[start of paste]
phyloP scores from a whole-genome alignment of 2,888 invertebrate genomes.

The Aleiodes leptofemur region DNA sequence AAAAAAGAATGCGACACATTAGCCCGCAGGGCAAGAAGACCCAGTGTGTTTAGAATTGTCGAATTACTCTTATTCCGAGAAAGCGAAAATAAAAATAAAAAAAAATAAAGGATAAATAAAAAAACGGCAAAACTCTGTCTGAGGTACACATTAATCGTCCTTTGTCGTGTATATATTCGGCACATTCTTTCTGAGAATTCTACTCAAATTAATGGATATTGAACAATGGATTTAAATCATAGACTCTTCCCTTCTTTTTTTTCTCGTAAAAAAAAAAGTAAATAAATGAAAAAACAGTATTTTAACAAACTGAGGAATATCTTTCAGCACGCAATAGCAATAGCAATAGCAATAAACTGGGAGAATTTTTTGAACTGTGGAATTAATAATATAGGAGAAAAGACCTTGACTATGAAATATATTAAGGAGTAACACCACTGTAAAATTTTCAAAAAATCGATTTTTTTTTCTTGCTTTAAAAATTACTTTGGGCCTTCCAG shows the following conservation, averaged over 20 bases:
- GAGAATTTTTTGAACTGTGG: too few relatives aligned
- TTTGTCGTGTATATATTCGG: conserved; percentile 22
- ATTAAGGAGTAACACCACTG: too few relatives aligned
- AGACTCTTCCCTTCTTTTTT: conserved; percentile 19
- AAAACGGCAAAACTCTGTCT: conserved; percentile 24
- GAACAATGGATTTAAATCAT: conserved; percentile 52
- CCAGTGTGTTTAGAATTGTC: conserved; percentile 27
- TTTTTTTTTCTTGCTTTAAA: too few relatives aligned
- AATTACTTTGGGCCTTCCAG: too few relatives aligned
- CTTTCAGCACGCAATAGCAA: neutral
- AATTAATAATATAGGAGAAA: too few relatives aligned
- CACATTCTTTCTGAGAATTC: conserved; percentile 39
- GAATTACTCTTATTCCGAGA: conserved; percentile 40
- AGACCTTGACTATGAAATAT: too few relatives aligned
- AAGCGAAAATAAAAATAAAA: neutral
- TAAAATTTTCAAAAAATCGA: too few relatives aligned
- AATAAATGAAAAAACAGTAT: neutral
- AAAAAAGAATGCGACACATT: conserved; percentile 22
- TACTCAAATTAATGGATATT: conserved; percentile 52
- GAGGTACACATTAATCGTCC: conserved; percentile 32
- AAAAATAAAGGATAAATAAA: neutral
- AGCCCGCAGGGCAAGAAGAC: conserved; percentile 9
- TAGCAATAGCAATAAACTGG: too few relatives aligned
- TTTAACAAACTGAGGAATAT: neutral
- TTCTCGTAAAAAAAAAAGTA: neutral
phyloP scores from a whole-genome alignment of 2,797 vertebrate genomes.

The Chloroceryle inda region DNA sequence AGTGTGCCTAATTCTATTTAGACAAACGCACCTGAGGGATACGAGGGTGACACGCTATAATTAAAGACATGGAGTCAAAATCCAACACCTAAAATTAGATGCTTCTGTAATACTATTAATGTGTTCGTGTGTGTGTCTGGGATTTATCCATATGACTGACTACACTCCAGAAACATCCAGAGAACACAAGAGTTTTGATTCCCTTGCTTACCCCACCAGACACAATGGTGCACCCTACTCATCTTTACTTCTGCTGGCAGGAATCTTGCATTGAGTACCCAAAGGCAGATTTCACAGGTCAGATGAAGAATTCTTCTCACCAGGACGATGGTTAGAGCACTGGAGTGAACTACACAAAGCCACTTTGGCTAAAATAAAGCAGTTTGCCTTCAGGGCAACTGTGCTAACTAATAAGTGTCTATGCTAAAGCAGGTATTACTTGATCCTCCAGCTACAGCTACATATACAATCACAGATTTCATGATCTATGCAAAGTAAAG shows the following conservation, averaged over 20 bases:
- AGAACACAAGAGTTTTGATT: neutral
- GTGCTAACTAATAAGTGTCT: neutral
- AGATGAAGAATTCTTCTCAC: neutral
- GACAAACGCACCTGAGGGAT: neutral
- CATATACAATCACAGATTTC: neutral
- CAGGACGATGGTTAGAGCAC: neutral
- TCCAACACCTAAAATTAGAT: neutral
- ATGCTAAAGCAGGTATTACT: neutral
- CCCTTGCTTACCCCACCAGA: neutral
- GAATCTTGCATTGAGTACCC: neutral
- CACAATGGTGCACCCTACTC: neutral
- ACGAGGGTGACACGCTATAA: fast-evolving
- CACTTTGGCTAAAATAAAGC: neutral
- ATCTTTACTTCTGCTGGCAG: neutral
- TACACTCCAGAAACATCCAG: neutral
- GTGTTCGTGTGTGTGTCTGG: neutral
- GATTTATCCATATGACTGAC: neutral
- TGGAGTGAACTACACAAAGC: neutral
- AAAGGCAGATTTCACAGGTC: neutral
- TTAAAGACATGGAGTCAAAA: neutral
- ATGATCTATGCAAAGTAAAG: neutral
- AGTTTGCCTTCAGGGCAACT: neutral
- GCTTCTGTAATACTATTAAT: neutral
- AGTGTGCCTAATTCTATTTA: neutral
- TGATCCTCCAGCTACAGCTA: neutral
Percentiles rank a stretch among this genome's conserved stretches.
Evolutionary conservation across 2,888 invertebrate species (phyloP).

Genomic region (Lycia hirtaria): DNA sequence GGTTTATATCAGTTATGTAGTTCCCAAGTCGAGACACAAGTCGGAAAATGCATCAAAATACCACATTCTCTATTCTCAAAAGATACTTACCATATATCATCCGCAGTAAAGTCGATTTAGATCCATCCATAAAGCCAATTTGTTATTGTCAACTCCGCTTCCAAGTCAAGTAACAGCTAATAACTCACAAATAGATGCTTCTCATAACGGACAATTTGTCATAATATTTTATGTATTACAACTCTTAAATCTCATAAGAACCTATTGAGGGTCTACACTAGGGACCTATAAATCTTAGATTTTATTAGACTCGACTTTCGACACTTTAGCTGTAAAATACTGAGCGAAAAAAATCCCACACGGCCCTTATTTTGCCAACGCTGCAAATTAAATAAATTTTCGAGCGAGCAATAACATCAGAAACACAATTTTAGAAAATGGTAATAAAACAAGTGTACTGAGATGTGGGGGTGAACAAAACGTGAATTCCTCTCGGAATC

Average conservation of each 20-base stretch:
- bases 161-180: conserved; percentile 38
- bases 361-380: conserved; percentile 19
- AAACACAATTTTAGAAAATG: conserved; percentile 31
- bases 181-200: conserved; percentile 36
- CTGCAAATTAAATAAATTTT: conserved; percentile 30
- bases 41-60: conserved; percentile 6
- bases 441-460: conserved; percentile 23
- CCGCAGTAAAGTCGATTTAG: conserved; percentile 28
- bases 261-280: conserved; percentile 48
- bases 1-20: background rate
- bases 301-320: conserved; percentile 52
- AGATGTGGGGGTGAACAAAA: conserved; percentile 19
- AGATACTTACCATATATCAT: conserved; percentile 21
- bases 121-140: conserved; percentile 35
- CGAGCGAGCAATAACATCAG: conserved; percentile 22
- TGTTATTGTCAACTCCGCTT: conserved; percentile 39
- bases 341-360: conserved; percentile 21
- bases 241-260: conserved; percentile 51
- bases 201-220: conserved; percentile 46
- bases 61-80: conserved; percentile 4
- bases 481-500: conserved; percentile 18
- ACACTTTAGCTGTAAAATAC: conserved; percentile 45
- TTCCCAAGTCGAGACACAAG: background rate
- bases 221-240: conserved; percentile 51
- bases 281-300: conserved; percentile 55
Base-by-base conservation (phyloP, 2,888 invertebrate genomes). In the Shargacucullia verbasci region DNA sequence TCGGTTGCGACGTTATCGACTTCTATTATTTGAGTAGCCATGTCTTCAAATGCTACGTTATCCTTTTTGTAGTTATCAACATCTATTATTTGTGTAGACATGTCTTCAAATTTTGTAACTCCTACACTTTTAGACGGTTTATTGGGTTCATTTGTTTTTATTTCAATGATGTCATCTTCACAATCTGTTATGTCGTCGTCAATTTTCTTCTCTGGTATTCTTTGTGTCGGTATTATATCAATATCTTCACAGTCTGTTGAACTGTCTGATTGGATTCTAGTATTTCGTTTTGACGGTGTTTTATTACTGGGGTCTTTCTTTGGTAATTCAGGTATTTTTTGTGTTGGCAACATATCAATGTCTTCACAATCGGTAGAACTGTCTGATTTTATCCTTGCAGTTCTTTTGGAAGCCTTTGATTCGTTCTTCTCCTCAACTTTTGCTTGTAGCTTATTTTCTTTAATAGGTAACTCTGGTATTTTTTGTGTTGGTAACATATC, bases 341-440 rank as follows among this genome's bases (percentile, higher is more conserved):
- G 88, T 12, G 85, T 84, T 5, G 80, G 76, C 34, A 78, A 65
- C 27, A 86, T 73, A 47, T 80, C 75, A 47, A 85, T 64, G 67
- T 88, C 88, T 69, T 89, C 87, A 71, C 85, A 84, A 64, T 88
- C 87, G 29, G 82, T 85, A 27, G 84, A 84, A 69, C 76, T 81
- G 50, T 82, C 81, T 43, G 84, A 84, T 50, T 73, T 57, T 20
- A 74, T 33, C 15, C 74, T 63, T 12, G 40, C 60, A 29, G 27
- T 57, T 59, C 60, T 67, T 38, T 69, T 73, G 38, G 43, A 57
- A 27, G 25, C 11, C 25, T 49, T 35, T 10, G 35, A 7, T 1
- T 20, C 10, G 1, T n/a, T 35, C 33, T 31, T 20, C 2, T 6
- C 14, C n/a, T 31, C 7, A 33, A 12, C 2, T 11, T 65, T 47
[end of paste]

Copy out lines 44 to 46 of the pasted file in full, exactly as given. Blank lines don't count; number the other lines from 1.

- TACACTCCAGAAACATCCAG: neutral
- GTGTTCGTGTGTGTGTCTGG: neutral
- GATTTATCCATATGACTGAC: neutral